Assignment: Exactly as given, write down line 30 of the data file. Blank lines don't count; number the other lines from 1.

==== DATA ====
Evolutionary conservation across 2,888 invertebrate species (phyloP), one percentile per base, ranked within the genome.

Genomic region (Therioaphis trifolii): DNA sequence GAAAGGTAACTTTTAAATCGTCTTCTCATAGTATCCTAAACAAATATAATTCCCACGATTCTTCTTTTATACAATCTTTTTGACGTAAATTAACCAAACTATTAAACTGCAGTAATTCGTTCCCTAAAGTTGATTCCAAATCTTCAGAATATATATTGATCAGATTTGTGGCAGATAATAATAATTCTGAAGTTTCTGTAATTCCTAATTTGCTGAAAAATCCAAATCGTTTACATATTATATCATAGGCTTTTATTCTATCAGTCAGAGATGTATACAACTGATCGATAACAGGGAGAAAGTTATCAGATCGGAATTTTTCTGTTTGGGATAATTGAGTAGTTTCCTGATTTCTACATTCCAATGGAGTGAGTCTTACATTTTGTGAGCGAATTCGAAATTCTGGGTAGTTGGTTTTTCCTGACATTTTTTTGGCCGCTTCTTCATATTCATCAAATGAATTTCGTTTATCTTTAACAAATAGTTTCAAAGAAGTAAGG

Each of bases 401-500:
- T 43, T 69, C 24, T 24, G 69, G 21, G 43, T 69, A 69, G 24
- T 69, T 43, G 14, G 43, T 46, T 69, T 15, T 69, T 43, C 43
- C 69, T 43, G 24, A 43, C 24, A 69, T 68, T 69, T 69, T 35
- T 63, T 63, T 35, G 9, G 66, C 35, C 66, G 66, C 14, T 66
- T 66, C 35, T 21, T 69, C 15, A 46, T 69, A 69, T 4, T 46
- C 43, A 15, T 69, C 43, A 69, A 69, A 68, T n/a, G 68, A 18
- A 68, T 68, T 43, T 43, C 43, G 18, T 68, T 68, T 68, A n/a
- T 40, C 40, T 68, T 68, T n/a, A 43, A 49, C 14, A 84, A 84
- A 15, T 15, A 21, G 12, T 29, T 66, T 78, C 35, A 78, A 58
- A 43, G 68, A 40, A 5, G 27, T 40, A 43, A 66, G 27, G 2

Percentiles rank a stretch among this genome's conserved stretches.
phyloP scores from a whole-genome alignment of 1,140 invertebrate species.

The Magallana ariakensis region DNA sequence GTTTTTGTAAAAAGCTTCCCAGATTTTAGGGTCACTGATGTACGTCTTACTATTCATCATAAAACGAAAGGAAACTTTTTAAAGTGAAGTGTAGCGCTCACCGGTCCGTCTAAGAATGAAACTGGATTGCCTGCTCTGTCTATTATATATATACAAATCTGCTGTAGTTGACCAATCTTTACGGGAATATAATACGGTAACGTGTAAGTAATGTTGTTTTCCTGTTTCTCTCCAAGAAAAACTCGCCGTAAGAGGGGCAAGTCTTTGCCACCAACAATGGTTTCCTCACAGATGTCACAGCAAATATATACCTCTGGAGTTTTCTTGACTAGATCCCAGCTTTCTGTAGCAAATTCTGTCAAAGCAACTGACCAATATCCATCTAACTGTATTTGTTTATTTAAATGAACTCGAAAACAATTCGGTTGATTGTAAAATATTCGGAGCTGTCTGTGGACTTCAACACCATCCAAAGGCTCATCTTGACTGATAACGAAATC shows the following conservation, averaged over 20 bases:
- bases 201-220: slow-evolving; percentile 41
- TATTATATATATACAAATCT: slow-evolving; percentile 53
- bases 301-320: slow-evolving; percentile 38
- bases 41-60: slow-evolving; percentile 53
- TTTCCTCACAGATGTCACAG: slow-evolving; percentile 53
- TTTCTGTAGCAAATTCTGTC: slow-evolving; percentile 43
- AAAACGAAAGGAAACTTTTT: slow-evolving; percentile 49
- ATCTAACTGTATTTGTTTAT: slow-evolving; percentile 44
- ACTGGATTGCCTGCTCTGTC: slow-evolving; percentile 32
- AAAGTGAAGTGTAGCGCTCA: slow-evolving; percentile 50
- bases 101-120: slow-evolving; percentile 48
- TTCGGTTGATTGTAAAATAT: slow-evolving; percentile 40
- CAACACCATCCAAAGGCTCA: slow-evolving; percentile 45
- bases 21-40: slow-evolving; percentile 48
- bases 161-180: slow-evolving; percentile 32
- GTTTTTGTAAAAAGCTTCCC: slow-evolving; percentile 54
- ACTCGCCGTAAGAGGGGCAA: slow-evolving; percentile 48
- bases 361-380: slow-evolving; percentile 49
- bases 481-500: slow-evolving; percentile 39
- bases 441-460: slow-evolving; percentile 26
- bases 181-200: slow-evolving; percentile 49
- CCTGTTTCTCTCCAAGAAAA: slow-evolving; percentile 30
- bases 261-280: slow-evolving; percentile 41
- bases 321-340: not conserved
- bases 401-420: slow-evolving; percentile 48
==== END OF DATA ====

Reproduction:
- bases 21-40: slow-evolving; percentile 48